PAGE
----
Discover Financial Services’s lending operations dwarf its payments business, but payments nonetheless are an important component of the company’s growth strategy, new chief executive Roger C. Hochschild said Thursday.
Hochschild, who joined Discover in 1998 and served as its president and chief operating officer for 14 years, this month succeeded longtime CEO David Nelms, who remains as Discover’s executive chairman until early next year. Hochschild held his first conference call as CEO Thursday afternoon to review Discover’s third-quarter results with analysts.
“Growing that business is a big part of our strategy, we have a unique set of assets,” Hochschild said when asked about his plans for the payments business. “We’re really excited about some of the partnerships we have, whether its working with PayPal, or with Apple, or with networks all around the world, so it is a key focus of ours.”
Hochschild, who continues to hold the title of president at Riverwoods, Ill.-based Discover, didn’t disclose any specific initiatives, but indicated he is not planning to diverge anytime soon from the path he and Nelms forged for more than a decade as the company’s top two executives. In that time, the company diversified beyond the Discover credit card to become a major student lender and personal-loan provider. In payments, Discover diversified through its acquisitions of the Pulse debit network and the Diners Club International business, which gave it an international reach through a set a franchises.
“Even with the change at the top, our priorities remain the same,” Hochschild said in his opening remarks. “First, the Discover lend-centric business model, integrated with the benefits of our proprietary network, remains at the core.”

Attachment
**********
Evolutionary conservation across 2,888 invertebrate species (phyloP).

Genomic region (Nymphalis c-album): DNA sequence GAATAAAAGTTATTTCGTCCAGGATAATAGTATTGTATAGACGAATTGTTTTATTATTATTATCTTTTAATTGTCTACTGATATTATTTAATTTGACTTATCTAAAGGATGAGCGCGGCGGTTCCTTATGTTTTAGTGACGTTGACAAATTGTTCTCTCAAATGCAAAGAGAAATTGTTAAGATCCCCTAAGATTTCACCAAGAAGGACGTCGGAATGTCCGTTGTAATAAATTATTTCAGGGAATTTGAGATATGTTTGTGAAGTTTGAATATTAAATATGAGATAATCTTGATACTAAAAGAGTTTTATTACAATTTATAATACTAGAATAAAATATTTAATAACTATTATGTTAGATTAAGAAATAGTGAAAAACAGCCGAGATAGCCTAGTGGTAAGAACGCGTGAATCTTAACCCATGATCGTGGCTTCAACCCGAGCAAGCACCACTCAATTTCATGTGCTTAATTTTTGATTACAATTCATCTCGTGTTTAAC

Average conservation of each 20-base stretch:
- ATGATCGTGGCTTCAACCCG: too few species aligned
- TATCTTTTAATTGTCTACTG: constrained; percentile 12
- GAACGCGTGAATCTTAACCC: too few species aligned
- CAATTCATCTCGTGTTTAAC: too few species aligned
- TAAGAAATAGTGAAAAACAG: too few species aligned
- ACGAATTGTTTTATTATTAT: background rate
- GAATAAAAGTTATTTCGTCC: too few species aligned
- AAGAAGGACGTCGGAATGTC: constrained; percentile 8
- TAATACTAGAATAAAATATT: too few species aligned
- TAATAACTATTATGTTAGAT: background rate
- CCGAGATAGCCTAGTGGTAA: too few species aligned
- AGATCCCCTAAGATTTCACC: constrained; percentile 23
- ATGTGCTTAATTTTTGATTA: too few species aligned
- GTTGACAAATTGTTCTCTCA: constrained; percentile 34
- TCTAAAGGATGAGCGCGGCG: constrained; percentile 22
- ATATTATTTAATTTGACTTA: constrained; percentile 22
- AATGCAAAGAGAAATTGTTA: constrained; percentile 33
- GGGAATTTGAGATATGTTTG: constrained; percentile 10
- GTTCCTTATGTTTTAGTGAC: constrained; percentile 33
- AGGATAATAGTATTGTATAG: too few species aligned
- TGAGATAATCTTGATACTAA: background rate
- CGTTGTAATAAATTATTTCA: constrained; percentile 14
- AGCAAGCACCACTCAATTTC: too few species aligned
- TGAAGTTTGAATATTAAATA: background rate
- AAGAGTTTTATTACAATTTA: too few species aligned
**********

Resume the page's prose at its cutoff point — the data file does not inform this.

Pulse, Diners Club, and the Network Partners operation comprise Discover’s Payment Services segment, and its business generally was strong in the third quarter. Pulse continued on its recent growth streak, posting volume of $45.2 billion, up 14% year-over-year thanks to new issuers and more volume from existing issuers. Diners Club’s volume rose 5% to $8.4 billion. Network Partners, the smallest part of the unit, had the biggest growth, up 34% to $5.1 billion thanks mainly to more volume in its AribaPay business-to-business network.
Discover, the smallest of the four U.S.-based credit card networks, reported proprietary volume of $36.6 billion, up 9%. Combined, Discover and the Payment Services entities generated $95.4 billion in volume, up 12% from $85.2 billion in 2017’s third quarter.
Higher sales volume produced a 9% increase in net discount and interchange revenue, to $280 million. That figure derives from gross discount and interchange revenue of $753 million, up 12%, less $473 million in rewards costs, which rose 13%.
Payment Services generated $44 million in pre-tax income in the third quarter while the lending operations, called Direct Banking, posted $923 million. But Payments Services’ pre-tax income grew 22% year-over-year compared with 6% for Direct Banking.